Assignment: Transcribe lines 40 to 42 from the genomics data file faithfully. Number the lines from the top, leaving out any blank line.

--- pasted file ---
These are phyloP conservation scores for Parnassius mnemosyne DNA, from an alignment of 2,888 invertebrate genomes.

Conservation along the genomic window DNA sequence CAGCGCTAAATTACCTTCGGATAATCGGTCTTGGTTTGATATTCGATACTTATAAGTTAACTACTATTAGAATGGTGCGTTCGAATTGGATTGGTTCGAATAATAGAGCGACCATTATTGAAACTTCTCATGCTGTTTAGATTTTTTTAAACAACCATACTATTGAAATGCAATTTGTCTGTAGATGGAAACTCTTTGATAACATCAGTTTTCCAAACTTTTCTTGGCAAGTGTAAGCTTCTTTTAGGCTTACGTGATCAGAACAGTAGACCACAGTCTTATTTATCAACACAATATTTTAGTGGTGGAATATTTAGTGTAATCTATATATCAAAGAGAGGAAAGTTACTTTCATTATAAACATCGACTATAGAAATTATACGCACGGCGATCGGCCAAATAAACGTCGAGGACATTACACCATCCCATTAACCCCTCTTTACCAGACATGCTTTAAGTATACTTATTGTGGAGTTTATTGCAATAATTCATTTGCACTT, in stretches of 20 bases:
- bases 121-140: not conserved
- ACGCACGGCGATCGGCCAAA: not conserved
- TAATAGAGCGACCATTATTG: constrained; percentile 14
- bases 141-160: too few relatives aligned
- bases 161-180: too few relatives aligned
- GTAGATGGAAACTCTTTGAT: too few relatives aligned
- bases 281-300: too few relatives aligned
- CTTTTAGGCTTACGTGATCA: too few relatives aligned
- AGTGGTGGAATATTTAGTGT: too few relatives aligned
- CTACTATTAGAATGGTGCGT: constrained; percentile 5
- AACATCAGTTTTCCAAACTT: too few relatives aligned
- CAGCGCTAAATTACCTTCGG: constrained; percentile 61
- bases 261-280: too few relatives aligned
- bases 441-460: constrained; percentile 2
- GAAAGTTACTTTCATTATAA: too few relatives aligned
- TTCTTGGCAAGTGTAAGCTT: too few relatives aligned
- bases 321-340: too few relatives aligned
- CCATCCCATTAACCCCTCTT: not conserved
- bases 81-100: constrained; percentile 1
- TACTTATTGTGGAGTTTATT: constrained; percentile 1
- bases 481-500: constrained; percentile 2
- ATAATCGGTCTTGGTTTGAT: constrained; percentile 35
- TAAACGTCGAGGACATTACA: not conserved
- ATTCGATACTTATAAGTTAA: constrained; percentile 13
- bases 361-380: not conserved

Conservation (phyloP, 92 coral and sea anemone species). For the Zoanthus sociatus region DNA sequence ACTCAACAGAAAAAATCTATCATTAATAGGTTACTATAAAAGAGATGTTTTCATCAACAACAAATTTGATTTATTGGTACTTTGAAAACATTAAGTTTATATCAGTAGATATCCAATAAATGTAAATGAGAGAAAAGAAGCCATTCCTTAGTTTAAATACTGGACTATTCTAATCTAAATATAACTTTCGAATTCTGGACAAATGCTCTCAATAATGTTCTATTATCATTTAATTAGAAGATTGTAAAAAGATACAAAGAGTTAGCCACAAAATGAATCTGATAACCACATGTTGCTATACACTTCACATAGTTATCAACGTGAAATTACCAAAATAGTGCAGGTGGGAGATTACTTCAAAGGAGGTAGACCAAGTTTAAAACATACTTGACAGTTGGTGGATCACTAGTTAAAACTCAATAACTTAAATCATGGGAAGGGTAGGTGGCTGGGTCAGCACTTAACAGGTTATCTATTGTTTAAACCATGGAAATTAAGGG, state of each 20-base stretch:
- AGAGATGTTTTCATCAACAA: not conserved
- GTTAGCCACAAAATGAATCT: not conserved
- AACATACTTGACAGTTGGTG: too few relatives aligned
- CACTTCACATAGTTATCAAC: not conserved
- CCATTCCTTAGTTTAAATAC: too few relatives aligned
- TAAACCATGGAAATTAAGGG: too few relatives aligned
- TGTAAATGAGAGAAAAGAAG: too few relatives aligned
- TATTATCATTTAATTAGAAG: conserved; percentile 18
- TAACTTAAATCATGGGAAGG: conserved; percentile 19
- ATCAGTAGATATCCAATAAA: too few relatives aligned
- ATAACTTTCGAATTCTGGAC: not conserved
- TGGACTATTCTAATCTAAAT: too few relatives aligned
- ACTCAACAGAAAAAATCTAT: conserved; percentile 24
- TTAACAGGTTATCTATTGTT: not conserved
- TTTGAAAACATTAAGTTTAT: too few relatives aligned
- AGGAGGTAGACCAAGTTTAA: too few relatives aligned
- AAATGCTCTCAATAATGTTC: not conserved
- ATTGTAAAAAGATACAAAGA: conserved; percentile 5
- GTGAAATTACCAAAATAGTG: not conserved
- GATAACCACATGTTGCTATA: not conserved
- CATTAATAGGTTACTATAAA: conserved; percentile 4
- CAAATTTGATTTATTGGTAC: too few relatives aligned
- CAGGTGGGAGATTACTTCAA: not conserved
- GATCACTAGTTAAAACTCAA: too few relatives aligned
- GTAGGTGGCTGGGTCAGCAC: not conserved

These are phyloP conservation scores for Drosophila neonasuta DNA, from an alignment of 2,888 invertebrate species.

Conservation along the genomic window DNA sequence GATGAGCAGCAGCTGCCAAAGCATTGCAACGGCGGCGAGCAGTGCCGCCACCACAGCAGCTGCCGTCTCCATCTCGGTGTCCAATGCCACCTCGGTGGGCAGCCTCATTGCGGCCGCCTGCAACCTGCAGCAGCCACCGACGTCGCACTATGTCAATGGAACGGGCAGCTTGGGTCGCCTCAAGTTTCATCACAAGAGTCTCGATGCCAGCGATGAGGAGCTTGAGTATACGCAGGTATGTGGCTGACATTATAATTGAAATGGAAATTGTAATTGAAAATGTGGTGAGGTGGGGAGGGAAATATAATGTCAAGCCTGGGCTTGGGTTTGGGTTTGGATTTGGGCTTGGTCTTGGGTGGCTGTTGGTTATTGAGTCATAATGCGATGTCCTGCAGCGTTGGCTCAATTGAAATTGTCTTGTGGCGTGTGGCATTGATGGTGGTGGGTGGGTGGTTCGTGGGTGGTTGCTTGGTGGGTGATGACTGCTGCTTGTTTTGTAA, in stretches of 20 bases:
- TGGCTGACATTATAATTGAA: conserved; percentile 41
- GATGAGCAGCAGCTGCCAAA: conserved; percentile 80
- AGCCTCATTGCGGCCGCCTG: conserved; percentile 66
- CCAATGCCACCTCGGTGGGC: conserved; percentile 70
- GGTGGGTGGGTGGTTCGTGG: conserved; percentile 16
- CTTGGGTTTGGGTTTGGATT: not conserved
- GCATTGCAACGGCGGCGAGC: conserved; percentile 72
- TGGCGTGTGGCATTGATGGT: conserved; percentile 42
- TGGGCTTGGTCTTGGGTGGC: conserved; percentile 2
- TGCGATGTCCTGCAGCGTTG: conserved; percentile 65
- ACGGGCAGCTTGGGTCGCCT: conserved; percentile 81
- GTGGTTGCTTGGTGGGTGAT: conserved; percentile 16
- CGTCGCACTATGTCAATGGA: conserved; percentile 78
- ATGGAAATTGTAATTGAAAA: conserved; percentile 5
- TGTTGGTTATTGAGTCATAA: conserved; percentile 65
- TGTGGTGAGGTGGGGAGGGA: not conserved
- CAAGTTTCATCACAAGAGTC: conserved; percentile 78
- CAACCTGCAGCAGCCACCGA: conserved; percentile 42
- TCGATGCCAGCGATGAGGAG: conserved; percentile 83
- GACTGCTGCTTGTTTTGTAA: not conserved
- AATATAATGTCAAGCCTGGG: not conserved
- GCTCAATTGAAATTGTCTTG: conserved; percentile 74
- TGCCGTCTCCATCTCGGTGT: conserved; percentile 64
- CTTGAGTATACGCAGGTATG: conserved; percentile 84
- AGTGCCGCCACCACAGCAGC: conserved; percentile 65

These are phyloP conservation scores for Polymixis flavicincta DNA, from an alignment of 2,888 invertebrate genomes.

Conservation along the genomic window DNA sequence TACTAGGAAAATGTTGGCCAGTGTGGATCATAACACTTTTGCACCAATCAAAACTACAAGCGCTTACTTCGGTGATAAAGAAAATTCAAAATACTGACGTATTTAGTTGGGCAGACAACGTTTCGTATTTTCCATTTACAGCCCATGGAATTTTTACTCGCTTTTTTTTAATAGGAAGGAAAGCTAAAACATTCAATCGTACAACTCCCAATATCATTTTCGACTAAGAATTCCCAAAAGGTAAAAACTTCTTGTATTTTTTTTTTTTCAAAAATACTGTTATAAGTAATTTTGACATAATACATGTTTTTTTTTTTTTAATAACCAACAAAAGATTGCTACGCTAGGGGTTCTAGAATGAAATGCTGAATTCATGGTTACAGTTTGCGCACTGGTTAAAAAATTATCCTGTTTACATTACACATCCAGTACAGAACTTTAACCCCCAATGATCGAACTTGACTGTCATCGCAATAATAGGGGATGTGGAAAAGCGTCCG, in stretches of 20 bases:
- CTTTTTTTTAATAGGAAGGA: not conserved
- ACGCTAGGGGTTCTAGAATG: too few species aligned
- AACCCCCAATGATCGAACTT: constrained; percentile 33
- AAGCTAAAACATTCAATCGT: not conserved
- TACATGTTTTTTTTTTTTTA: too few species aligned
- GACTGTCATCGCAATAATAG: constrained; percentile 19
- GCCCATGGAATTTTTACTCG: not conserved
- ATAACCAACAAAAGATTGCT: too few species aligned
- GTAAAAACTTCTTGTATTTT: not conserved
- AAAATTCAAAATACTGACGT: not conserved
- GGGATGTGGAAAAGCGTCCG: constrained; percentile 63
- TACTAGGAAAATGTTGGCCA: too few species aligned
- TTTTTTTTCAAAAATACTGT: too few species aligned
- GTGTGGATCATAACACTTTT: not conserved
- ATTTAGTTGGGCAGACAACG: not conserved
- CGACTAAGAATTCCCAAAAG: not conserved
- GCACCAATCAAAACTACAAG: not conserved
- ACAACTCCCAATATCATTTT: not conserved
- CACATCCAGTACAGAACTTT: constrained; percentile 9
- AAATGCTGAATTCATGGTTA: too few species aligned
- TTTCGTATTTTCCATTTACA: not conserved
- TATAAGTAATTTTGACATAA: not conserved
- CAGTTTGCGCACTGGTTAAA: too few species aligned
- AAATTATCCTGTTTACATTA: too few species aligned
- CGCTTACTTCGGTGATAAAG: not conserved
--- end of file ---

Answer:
- TGGACTATTCTAATCTAAAT: too few relatives aligned
- ACTCAACAGAAAAAATCTAT: conserved; percentile 24
- TTAACAGGTTATCTATTGTT: not conserved